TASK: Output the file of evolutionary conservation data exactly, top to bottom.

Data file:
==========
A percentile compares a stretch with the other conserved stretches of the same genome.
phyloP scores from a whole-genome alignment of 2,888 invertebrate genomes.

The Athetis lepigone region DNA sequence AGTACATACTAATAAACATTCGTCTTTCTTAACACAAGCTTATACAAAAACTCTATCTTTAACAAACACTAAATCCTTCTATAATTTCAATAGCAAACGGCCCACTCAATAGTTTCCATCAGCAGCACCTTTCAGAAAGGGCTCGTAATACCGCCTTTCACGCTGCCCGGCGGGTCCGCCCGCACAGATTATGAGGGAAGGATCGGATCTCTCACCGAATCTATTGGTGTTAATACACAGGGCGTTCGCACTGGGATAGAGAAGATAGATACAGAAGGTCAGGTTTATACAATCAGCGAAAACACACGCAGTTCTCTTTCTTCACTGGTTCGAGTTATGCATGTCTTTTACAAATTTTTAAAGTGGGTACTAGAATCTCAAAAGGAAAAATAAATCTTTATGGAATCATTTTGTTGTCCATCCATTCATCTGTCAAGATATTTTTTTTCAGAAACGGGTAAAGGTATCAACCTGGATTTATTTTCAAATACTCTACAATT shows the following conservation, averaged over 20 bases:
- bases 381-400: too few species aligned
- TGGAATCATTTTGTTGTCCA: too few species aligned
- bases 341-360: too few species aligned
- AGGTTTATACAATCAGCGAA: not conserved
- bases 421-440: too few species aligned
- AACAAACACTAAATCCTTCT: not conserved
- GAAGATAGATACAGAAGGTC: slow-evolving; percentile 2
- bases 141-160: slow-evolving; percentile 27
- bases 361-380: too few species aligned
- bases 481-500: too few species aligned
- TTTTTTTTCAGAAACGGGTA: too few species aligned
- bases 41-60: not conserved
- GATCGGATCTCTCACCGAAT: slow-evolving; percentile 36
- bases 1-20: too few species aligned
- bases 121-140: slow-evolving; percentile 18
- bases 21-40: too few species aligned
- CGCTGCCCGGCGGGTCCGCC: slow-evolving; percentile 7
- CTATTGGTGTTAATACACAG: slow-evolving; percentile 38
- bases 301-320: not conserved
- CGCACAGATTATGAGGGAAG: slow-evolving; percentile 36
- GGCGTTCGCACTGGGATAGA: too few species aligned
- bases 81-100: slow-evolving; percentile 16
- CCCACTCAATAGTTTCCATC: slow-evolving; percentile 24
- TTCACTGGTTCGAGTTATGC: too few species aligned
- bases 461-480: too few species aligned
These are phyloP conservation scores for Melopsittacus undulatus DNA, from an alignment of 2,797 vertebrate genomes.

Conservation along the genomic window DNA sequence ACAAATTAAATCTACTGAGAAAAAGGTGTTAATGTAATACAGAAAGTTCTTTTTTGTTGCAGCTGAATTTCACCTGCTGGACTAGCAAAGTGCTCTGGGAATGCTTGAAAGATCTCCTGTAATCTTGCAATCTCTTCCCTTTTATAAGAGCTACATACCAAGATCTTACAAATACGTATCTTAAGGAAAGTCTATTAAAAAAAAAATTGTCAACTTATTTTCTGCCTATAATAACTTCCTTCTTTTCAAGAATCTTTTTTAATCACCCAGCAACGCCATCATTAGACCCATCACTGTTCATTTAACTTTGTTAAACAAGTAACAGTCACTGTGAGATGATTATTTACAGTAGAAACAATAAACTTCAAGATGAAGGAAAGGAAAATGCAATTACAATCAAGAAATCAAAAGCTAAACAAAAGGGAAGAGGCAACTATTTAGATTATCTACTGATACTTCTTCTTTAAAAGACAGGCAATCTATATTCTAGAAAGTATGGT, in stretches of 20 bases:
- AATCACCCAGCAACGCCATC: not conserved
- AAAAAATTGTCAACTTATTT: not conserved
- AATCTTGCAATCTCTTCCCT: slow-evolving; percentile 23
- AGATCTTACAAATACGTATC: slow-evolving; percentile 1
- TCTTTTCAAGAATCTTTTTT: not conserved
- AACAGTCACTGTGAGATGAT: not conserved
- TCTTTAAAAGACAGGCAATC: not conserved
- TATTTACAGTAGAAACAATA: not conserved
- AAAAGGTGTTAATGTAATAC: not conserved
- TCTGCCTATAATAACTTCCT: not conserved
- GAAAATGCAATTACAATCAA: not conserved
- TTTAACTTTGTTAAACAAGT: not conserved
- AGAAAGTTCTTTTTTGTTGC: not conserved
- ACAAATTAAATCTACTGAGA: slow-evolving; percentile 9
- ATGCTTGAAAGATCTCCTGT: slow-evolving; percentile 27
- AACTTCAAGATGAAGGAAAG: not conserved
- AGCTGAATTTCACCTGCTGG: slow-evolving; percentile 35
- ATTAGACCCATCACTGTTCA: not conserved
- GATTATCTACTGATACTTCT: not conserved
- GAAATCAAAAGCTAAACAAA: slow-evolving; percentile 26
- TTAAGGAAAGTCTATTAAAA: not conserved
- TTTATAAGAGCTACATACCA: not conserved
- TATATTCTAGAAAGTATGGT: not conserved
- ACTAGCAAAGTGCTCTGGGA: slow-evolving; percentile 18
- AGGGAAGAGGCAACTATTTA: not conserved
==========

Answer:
A percentile compares a stretch with the other conserved stretches of the same genome.
phyloP scores from a whole-genome alignment of 2,888 invertebrate genomes.

The Athetis lepigone region DNA sequence AGTACATACTAATAAACATTCGTCTTTCTTAACACAAGCTTATACAAAAACTCTATCTTTAACAAACACTAAATCCTTCTATAATTTCAATAGCAAACGGCCCACTCAATAGTTTCCATCAGCAGCACCTTTCAGAAAGGGCTCGTAATACCGCCTTTCACGCTGCCCGGCGGGTCCGCCCGCACAGATTATGAGGGAAGGATCGGATCTCTCACCGAATCTATTGGTGTTAATACACAGGGCGTTCGCACTGGGATAGAGAAGATAGATACAGAAGGTCAGGTTTATACAATCAGCGAAAACACACGCAGTTCTCTTTCTTCACTGGTTCGAGTTATGCATGTCTTTTACAAATTTTTAAAGTGGGTACTAGAATCTCAAAAGGAAAAATAAATCTTTATGGAATCATTTTGTTGTCCATCCATTCATCTGTCAAGATATTTTTTTTCAGAAACGGGTAAAGGTATCAACCTGGATTTATTTTCAAATACTCTACAATT shows the following conservation, averaged over 20 bases:
- bases 381-400: too few species aligned
- TGGAATCATTTTGTTGTCCA: too few species aligned
- bases 341-360: too few species aligned
- AGGTTTATACAATCAGCGAA: not conserved
- bases 421-440: too few species aligned
- AACAAACACTAAATCCTTCT: not conserved
- GAAGATAGATACAGAAGGTC: slow-evolving; percentile 2
- bases 141-160: slow-evolving; percentile 27
- bases 361-380: too few species aligned
- bases 481-500: too few species aligned
- TTTTTTTTCAGAAACGGGTA: too few species aligned
- bases 41-60: not conserved
- GATCGGATCTCTCACCGAAT: slow-evolving; percentile 36
- bases 1-20: too few species aligned
- bases 121-140: slow-evolving; percentile 18
- bases 21-40: too few species aligned
- CGCTGCCCGGCGGGTCCGCC: slow-evolving; percentile 7
- CTATTGGTGTTAATACACAG: slow-evolving; percentile 38
- bases 301-320: not conserved
- CGCACAGATTATGAGGGAAG: slow-evolving; percentile 36
- GGCGTTCGCACTGGGATAGA: too few species aligned
- bases 81-100: slow-evolving; percentile 16
- CCCACTCAATAGTTTCCATC: slow-evolving; percentile 24
- TTCACTGGTTCGAGTTATGC: too few species aligned
- bases 461-480: too few species aligned
These are phyloP conservation scores for Melopsittacus undulatus DNA, from an alignment of 2,797 vertebrate genomes.

Conservation along the genomic window DNA sequence ACAAATTAAATCTACTGAGAAAAAGGTGTTAATGTAATACAGAAAGTTCTTTTTTGTTGCAGCTGAATTTCACCTGCTGGACTAGCAAAGTGCTCTGGGAATGCTTGAAAGATCTCCTGTAATCTTGCAATCTCTTCCCTTTTATAAGAGCTACATACCAAGATCTTACAAATACGTATCTTAAGGAAAGTCTATTAAAAAAAAAATTGTCAACTTATTTTCTGCCTATAATAACTTCCTTCTTTTCAAGAATCTTTTTTAATCACCCAGCAACGCCATCATTAGACCCATCACTGTTCATTTAACTTTGTTAAACAAGTAACAGTCACTGTGAGATGATTATTTACAGTAGAAACAATAAACTTCAAGATGAAGGAAAGGAAAATGCAATTACAATCAAGAAATCAAAAGCTAAACAAAAGGGAAGAGGCAACTATTTAGATTATCTACTGATACTTCTTCTTTAAAAGACAGGCAATCTATATTCTAGAAAGTATGGT, in stretches of 20 bases:
- AATCACCCAGCAACGCCATC: not conserved
- AAAAAATTGTCAACTTATTT: not conserved
- AATCTTGCAATCTCTTCCCT: slow-evolving; percentile 23
- AGATCTTACAAATACGTATC: slow-evolving; percentile 1
- TCTTTTCAAGAATCTTTTTT: not conserved
- AACAGTCACTGTGAGATGAT: not conserved
- TCTTTAAAAGACAGGCAATC: not conserved
- TATTTACAGTAGAAACAATA: not conserved
- AAAAGGTGTTAATGTAATAC: not conserved
- TCTGCCTATAATAACTTCCT: not conserved
- GAAAATGCAATTACAATCAA: not conserved
- TTTAACTTTGTTAAACAAGT: not conserved
- AGAAAGTTCTTTTTTGTTGC: not conserved
- ACAAATTAAATCTACTGAGA: slow-evolving; percentile 9
- ATGCTTGAAAGATCTCCTGT: slow-evolving; percentile 27
- AACTTCAAGATGAAGGAAAG: not conserved
- AGCTGAATTTCACCTGCTGG: slow-evolving; percentile 35
- ATTAGACCCATCACTGTTCA: not conserved
- GATTATCTACTGATACTTCT: not conserved
- GAAATCAAAAGCTAAACAAA: slow-evolving; percentile 26
- TTAAGGAAAGTCTATTAAAA: not conserved
- TTTATAAGAGCTACATACCA: not conserved
- TATATTCTAGAAAGTATGGT: not conserved
- ACTAGCAAAGTGCTCTGGGA: slow-evolving; percentile 18
- AGGGAAGAGGCAACTATTTA: not conserved